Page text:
One mother’s day, I saw this cute breakfast idea in a magazine. They had a picture featuring pancakes that were cut out to spell the word “MOM” with other beautifully placed food.
Now, my mom is a difficult person to shop for. She doesn’t care much for gifts, and it seemed like anything she did want (like a road bike) were outside of my budget. So when I saw this mothers day breakfast idea, I was excited and committed to try it out!
The day before mothers day, I asked my mom what time she usually woke up. She told me she usually got up at 7am. So I made plans to wake up at 6am so I would have time to prepare the special breakfast for my beloved Momma.
Now, it’s important to take note that I am not always the best planner and I tend to jump into things expecting them to just work out.
So I woke up and realized that I didn’t actually know how to make pancakes… or anything else really (I was like, 10?). So instead, I toasted some bread. I even buttered it! And cut it out to spell MOM. It seemed pretty lame to just give her toast, so I also poured her a bowl of cereal and I added the milk for her too!
It was around this time I realized it was only about 6:20, so I decided to wait a while for her to wake up.
She did not wake up.
After what seemed like a long time (but, you know, probably 4 minutes) I headed upstairs to my moms room with her special MOM toast that was now cold and soggy cereal. Much earlier than she probably wanted to get up that morning.
AND SHE ATE IT!!!
There we were, sitting on her bed. I was quite proud of myself, happily watching my exhausted mother actually eat the pathetic little breakfast I had prepared for her. She even pretended it was good!
And this is precisely what makes mom’s so special.
Mothers continuously put aside what they want for what will be best for their children. They make countless sacrifices and give up a part of their lives to be mothers.
My mom spent many nights cleaning up my barf and many days taking me to museums and other events to give me fun learning experiences. She spent hours reading to me and my siblings at night, and experienced my wrath when she couldn’t keep her eyes open enough to read any more chapters of Harry Potter.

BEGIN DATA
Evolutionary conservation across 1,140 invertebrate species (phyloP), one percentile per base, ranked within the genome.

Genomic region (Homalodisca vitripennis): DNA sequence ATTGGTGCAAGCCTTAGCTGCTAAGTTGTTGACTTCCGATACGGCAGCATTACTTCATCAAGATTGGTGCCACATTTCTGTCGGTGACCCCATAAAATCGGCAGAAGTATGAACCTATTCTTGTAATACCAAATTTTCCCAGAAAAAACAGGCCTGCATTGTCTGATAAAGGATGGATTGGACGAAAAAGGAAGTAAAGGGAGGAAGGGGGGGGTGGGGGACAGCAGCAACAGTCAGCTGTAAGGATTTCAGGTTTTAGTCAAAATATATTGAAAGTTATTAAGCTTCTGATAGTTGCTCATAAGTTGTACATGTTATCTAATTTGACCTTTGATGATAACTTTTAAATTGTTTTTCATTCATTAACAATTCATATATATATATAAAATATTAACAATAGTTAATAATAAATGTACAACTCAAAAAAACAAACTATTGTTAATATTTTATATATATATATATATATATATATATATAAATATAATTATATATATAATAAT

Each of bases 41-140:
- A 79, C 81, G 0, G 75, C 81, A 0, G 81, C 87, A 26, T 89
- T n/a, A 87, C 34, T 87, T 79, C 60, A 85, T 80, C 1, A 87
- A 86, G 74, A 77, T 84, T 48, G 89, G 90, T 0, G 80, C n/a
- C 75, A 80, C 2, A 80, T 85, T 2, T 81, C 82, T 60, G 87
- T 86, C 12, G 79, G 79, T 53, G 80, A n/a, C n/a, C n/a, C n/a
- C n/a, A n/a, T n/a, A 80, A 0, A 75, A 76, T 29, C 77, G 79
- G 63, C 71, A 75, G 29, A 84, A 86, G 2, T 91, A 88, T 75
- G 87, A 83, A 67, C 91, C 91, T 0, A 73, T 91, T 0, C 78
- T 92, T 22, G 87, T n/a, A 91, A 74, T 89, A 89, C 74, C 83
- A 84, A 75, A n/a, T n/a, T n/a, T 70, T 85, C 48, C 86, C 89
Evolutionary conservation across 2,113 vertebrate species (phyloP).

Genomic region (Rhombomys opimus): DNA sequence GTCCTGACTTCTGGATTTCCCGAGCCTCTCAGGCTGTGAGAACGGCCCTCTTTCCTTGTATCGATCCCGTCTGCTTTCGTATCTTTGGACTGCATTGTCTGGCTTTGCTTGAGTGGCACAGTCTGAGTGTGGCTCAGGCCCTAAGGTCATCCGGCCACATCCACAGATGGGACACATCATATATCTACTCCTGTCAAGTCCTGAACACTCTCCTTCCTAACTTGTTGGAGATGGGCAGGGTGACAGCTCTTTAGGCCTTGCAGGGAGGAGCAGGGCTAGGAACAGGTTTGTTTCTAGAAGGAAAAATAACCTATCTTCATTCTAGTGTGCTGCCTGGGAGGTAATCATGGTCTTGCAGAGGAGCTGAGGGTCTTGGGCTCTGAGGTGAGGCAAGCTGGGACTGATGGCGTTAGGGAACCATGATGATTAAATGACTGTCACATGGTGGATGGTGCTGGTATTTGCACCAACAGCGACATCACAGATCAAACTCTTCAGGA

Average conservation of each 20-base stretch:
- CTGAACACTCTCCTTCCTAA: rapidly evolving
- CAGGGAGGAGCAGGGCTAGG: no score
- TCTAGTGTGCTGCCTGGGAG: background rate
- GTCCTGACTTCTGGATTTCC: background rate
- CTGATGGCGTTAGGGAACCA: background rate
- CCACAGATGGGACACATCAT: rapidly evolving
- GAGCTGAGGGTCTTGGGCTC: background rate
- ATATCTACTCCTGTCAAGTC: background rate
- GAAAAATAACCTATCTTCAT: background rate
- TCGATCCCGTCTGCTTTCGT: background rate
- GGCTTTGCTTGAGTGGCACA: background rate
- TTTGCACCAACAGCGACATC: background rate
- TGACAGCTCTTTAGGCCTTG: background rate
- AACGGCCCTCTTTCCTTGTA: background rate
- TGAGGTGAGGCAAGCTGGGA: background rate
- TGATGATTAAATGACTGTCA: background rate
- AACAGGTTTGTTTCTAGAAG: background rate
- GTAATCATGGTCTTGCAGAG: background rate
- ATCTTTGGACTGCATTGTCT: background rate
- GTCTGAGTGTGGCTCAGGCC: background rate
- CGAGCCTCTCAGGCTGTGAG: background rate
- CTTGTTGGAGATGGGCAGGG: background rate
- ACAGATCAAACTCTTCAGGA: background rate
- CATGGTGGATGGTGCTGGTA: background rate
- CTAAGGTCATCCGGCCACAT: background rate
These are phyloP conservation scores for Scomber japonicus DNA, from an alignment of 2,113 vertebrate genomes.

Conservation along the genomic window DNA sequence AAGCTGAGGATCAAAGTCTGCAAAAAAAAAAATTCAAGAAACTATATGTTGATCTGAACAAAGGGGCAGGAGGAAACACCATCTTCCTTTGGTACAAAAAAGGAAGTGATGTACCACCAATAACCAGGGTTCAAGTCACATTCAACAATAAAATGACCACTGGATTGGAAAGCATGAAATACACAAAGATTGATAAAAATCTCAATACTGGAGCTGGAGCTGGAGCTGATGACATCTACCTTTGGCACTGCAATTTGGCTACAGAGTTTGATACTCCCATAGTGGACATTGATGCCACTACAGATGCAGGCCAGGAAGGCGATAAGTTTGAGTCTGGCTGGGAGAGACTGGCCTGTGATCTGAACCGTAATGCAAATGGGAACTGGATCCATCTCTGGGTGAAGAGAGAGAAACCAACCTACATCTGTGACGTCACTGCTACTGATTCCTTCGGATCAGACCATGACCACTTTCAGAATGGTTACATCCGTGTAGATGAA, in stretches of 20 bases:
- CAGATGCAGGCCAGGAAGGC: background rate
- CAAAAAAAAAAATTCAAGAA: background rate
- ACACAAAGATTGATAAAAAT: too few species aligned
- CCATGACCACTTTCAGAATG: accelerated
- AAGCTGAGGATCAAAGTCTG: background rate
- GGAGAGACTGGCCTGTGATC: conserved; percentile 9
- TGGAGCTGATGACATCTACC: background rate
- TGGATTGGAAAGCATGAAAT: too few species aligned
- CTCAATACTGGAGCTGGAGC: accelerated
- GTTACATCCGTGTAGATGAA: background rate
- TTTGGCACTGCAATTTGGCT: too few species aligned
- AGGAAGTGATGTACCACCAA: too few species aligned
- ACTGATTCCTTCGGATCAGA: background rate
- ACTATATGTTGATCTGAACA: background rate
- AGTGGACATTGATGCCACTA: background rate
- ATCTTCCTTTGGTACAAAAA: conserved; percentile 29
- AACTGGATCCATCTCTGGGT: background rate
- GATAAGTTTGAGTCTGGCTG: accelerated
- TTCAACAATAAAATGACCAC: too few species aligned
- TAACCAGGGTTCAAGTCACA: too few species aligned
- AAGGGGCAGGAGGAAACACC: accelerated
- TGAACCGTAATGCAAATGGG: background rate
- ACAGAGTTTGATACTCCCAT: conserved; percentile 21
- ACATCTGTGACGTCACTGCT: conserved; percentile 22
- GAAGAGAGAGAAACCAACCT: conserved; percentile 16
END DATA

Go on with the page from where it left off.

Even when I was a snobby teenager, and I was embarrassed by her and didn’t want to talk to her or acknowledge her existence, she was there for me. Every time I stepped up to a starting line, I knew my Momma was in the bleachers to watch me race and cheer me on.
I’ve also watched her devote her life to grandchildren, as well as serving other children through her profession. And she is still there for me when I have a question about adult stuff (like seeing the dentist) or when I want to get her opinion about a decision I need to make.
I know that no matter what, she will always love me. She has the ability to see the best in me (as well as my brothers and sisters). She believes in us, even when we don’t believe in ourselves.
She is a living example of what D. Todd Christofferson said: “There is not a higher good than motherhood…There is no superior career, and no amount of money, authority, or public acclaim can exceed the ultimate rewards of family.”
I know that nothing could have replaced my Momma! And I’m grateful that she has lovingly endured all the cold toast and soggy cereal I have served her throughout my life.